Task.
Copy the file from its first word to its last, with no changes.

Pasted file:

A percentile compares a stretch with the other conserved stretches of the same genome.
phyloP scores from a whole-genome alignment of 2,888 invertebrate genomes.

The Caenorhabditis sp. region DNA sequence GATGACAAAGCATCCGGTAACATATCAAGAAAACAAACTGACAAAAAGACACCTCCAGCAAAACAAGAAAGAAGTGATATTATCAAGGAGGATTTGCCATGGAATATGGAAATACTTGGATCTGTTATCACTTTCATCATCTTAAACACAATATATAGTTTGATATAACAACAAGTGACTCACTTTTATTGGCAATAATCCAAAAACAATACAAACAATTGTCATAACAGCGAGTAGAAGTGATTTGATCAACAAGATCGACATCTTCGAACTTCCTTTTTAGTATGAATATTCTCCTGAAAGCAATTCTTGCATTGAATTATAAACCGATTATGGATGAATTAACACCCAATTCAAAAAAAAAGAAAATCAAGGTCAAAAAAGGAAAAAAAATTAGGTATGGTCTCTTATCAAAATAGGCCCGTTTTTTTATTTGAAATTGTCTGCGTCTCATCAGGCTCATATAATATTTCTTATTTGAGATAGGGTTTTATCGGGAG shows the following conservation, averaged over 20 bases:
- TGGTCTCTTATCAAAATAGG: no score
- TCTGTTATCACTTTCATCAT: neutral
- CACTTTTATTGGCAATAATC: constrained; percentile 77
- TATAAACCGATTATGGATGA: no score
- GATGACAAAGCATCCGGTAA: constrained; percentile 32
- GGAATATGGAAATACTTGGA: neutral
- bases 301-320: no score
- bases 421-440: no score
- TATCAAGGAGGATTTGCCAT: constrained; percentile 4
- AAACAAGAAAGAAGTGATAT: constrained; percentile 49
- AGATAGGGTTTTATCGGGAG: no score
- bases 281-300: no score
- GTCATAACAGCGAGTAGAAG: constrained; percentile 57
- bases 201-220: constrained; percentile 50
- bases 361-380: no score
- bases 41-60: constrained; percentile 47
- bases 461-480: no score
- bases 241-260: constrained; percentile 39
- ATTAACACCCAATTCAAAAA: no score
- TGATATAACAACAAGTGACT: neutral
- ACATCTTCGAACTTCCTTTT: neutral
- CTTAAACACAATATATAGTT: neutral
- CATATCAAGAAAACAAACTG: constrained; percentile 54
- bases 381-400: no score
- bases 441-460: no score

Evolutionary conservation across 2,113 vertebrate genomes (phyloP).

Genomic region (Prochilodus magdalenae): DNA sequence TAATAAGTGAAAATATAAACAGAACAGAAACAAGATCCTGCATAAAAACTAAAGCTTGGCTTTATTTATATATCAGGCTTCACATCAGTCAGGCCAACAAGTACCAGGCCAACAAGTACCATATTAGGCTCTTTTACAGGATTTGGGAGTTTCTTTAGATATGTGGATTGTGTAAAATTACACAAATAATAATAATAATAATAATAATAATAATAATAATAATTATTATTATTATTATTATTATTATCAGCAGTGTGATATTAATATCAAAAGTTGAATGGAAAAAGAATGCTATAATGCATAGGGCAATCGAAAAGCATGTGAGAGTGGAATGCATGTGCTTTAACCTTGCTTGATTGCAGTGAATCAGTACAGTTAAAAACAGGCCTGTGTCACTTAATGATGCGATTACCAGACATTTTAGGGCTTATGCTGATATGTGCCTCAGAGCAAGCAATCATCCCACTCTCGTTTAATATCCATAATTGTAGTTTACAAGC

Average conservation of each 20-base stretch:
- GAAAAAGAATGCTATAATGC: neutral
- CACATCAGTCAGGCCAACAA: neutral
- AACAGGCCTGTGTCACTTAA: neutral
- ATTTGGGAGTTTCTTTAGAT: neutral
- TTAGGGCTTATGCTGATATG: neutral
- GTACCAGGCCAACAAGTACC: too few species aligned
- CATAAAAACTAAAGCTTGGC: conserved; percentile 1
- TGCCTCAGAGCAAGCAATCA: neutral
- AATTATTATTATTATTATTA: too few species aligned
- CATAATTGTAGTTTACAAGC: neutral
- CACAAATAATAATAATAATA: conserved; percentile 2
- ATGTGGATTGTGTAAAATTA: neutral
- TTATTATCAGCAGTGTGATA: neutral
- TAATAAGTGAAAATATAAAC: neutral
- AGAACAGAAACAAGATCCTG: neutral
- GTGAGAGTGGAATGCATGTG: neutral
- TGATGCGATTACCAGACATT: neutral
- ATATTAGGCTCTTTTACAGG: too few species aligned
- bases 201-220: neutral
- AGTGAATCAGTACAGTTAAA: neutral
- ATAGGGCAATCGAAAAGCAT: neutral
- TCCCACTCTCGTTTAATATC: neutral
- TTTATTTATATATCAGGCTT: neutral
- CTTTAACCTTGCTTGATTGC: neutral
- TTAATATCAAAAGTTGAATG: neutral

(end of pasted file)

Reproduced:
A percentile compares a stretch with the other conserved stretches of the same genome.
phyloP scores from a whole-genome alignment of 2,888 invertebrate genomes.

The Caenorhabditis sp. region DNA sequence GATGACAAAGCATCCGGTAACATATCAAGAAAACAAACTGACAAAAAGACACCTCCAGCAAAACAAGAAAGAAGTGATATTATCAAGGAGGATTTGCCATGGAATATGGAAATACTTGGATCTGTTATCACTTTCATCATCTTAAACACAATATATAGTTTGATATAACAACAAGTGACTCACTTTTATTGGCAATAATCCAAAAACAATACAAACAATTGTCATAACAGCGAGTAGAAGTGATTTGATCAACAAGATCGACATCTTCGAACTTCCTTTTTAGTATGAATATTCTCCTGAAAGCAATTCTTGCATTGAATTATAAACCGATTATGGATGAATTAACACCCAATTCAAAAAAAAAGAAAATCAAGGTCAAAAAAGGAAAAAAAATTAGGTATGGTCTCTTATCAAAATAGGCCCGTTTTTTTATTTGAAATTGTCTGCGTCTCATCAGGCTCATATAATATTTCTTATTTGAGATAGGGTTTTATCGGGAG shows the following conservation, averaged over 20 bases:
- TGGTCTCTTATCAAAATAGG: no score
- TCTGTTATCACTTTCATCAT: neutral
- CACTTTTATTGGCAATAATC: constrained; percentile 77
- TATAAACCGATTATGGATGA: no score
- GATGACAAAGCATCCGGTAA: constrained; percentile 32
- GGAATATGGAAATACTTGGA: neutral
- bases 301-320: no score
- bases 421-440: no score
- TATCAAGGAGGATTTGCCAT: constrained; percentile 4
- AAACAAGAAAGAAGTGATAT: constrained; percentile 49
- AGATAGGGTTTTATCGGGAG: no score
- bases 281-300: no score
- GTCATAACAGCGAGTAGAAG: constrained; percentile 57
- bases 201-220: constrained; percentile 50
- bases 361-380: no score
- bases 41-60: constrained; percentile 47
- bases 461-480: no score
- bases 241-260: constrained; percentile 39
- ATTAACACCCAATTCAAAAA: no score
- TGATATAACAACAAGTGACT: neutral
- ACATCTTCGAACTTCCTTTT: neutral
- CTTAAACACAATATATAGTT: neutral
- CATATCAAGAAAACAAACTG: constrained; percentile 54
- bases 381-400: no score
- bases 441-460: no score

Evolutionary conservation across 2,113 vertebrate genomes (phyloP).

Genomic region (Prochilodus magdalenae): DNA sequence TAATAAGTGAAAATATAAACAGAACAGAAACAAGATCCTGCATAAAAACTAAAGCTTGGCTTTATTTATATATCAGGCTTCACATCAGTCAGGCCAACAAGTACCAGGCCAACAAGTACCATATTAGGCTCTTTTACAGGATTTGGGAGTTTCTTTAGATATGTGGATTGTGTAAAATTACACAAATAATAATAATAATAATAATAATAATAATAATAATAATTATTATTATTATTATTATTATTATCAGCAGTGTGATATTAATATCAAAAGTTGAATGGAAAAAGAATGCTATAATGCATAGGGCAATCGAAAAGCATGTGAGAGTGGAATGCATGTGCTTTAACCTTGCTTGATTGCAGTGAATCAGTACAGTTAAAAACAGGCCTGTGTCACTTAATGATGCGATTACCAGACATTTTAGGGCTTATGCTGATATGTGCCTCAGAGCAAGCAATCATCCCACTCTCGTTTAATATCCATAATTGTAGTTTACAAGC

Average conservation of each 20-base stretch:
- GAAAAAGAATGCTATAATGC: neutral
- CACATCAGTCAGGCCAACAA: neutral
- AACAGGCCTGTGTCACTTAA: neutral
- ATTTGGGAGTTTCTTTAGAT: neutral
- TTAGGGCTTATGCTGATATG: neutral
- GTACCAGGCCAACAAGTACC: too few species aligned
- CATAAAAACTAAAGCTTGGC: conserved; percentile 1
- TGCCTCAGAGCAAGCAATCA: neutral
- AATTATTATTATTATTATTA: too few species aligned
- CATAATTGTAGTTTACAAGC: neutral
- CACAAATAATAATAATAATA: conserved; percentile 2
- ATGTGGATTGTGTAAAATTA: neutral
- TTATTATCAGCAGTGTGATA: neutral
- TAATAAGTGAAAATATAAAC: neutral
- AGAACAGAAACAAGATCCTG: neutral
- GTGAGAGTGGAATGCATGTG: neutral
- TGATGCGATTACCAGACATT: neutral
- ATATTAGGCTCTTTTACAGG: too few species aligned
- bases 201-220: neutral
- AGTGAATCAGTACAGTTAAA: neutral
- ATAGGGCAATCGAAAAGCAT: neutral
- TCCCACTCTCGTTTAATATC: neutral
- TTTATTTATATATCAGGCTT: neutral
- CTTTAACCTTGCTTGATTGC: neutral
- TTAATATCAAAAGTTGAATG: neutral